They were not "the good old days", teacher-novelist William McIlvanney wrote in a regular TES Scotland column (February 27, 1976): The voice of the veteran lamenting the past and saying he's had enough of the present, I first heard during my teaching practice. It belonged to a nice man who was due to retire, and he couldn't wait for the chance to do nothing, he said. He was fervid for apathy.
I suppose I came in (to teaching) near the tail-end of the old dispensation. A lot of teachers were still practising the time-honoured crafts, burying Sir John Moore at Corunna and wandering lonely as a cloud.
But new ideas, some in wild clothing, were already massing on the horizon like the hordes of Genghis Khan.
The classroom is no longer the closed place it was. It's become a crossroads full of heavy traffic, the destination of much of which the teacher can't imagine.
The comparative isolation teachers used to enjoy was a dangerous thing, not least for the pupils. The most self-indulgent pedagogical absurdities abounded. Quite a few classrooms doubled as trauma factories.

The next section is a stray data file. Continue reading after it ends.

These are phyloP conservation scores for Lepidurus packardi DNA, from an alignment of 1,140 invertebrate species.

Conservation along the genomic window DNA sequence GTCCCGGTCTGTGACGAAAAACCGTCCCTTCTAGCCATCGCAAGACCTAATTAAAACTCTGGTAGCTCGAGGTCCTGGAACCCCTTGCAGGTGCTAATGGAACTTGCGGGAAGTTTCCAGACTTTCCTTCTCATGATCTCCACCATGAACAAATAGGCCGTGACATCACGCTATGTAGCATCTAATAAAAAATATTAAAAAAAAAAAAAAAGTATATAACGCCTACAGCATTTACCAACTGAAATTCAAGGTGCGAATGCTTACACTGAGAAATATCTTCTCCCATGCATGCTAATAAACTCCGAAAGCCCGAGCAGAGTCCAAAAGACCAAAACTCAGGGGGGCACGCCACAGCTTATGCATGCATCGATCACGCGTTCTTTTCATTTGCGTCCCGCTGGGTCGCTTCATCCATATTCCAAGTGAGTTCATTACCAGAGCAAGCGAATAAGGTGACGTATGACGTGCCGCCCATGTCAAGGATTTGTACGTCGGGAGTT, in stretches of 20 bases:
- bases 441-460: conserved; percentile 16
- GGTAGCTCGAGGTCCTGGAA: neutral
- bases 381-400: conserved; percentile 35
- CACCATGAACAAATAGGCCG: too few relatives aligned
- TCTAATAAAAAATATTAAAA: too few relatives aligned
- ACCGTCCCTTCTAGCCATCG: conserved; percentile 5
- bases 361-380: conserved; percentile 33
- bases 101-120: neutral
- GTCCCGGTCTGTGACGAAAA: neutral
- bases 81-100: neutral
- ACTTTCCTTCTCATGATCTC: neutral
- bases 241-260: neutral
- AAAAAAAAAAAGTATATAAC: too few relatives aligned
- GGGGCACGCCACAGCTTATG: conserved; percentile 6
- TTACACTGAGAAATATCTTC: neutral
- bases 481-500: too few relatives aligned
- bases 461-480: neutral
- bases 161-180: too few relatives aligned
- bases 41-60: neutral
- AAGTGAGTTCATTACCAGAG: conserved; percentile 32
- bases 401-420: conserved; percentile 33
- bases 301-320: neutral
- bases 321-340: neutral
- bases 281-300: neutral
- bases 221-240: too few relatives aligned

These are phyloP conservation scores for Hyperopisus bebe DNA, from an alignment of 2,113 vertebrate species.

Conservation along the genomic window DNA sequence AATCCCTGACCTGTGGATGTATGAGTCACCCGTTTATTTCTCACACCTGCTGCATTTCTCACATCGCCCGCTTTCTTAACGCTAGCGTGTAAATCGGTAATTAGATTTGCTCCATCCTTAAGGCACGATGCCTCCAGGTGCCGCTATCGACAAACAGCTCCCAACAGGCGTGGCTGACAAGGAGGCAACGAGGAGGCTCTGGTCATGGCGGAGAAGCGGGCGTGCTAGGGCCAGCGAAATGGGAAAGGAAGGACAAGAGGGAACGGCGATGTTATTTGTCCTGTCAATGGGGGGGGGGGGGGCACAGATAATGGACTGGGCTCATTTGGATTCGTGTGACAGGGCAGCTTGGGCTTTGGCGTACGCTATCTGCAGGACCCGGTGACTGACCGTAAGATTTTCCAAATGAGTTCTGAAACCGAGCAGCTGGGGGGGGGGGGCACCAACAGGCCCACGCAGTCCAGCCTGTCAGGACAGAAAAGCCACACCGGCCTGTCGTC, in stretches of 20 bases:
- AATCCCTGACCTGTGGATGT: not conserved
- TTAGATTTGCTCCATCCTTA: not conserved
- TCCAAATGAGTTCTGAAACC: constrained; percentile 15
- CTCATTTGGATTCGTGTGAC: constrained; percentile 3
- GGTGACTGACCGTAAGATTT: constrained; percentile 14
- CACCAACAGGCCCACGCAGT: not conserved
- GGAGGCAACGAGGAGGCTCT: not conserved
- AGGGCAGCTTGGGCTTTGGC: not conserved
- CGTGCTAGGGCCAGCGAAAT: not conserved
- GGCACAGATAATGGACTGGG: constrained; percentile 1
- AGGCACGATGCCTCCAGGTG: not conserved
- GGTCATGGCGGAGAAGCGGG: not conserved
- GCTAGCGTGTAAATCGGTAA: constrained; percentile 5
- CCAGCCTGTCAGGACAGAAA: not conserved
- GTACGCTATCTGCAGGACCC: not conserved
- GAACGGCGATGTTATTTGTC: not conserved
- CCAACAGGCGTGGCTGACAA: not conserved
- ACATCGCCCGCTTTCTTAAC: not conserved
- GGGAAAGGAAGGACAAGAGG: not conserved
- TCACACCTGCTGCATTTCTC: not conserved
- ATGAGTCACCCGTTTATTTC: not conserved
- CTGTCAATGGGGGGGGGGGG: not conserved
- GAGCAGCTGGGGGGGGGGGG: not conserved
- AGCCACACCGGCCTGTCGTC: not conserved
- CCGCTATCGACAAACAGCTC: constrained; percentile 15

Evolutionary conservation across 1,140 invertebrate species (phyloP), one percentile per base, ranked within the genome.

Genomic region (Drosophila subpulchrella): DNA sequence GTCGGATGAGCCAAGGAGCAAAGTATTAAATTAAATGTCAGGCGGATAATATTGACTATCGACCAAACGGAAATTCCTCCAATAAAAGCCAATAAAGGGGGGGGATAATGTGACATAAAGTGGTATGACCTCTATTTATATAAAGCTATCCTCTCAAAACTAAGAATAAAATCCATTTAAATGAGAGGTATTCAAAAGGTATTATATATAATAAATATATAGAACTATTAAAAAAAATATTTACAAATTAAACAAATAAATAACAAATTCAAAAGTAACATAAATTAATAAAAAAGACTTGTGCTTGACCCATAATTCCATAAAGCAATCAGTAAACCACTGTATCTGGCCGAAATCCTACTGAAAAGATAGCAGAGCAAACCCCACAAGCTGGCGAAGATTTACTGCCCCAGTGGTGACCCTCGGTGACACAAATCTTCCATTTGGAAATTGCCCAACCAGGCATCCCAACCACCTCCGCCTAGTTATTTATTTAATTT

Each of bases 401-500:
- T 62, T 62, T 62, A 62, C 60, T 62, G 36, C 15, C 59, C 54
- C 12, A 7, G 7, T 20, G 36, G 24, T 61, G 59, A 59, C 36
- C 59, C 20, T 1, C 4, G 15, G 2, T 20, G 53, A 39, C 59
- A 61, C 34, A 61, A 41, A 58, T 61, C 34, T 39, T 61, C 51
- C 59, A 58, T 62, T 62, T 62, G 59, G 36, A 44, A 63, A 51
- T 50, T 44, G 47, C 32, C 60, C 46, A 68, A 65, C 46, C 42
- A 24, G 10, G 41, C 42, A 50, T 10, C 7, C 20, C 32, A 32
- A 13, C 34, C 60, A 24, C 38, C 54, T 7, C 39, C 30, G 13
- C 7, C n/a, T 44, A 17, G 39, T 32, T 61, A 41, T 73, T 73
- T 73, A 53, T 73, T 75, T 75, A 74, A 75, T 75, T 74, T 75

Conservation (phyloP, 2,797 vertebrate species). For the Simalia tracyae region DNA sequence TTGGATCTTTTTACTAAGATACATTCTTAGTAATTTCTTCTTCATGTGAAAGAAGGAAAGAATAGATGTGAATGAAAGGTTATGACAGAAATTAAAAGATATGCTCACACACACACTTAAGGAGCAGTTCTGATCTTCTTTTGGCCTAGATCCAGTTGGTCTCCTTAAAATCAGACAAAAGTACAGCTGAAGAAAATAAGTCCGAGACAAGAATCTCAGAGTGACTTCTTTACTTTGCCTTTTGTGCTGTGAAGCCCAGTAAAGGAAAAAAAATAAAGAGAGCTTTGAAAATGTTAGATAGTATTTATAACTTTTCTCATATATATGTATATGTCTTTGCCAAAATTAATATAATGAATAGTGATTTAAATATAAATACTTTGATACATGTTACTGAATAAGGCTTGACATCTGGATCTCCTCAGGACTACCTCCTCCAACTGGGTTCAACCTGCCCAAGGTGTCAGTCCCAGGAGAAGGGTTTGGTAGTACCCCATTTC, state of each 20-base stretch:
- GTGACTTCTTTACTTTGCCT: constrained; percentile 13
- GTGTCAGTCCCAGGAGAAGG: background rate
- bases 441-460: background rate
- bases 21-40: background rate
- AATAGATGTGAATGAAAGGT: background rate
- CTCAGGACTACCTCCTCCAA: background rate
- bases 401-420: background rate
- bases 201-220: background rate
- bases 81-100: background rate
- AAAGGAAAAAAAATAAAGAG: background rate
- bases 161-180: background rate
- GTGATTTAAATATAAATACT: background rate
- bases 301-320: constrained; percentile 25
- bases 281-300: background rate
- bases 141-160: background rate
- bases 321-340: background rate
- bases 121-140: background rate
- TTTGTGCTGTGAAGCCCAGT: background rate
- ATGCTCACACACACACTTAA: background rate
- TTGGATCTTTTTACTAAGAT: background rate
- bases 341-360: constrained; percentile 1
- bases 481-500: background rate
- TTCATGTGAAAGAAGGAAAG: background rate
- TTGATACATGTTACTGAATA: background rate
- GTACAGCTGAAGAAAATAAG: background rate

That is why I find it hard to regret the good old days: they may have been good for teachers, but not for pupils. That is why I prefer the present, less complacent atmosphere of staffrooms to what some of my friends and I experienced as student teachers . . . (there was) an atmosphere of stale self-satisfaction in which any new idea would die from lack of oxygen.
Schoolteaching is a profession more fraught with tensions than it used to be . . . It seems to me right that those pressures should afflict the teachers more than the pupils. At least we get paid for trying to cope with them.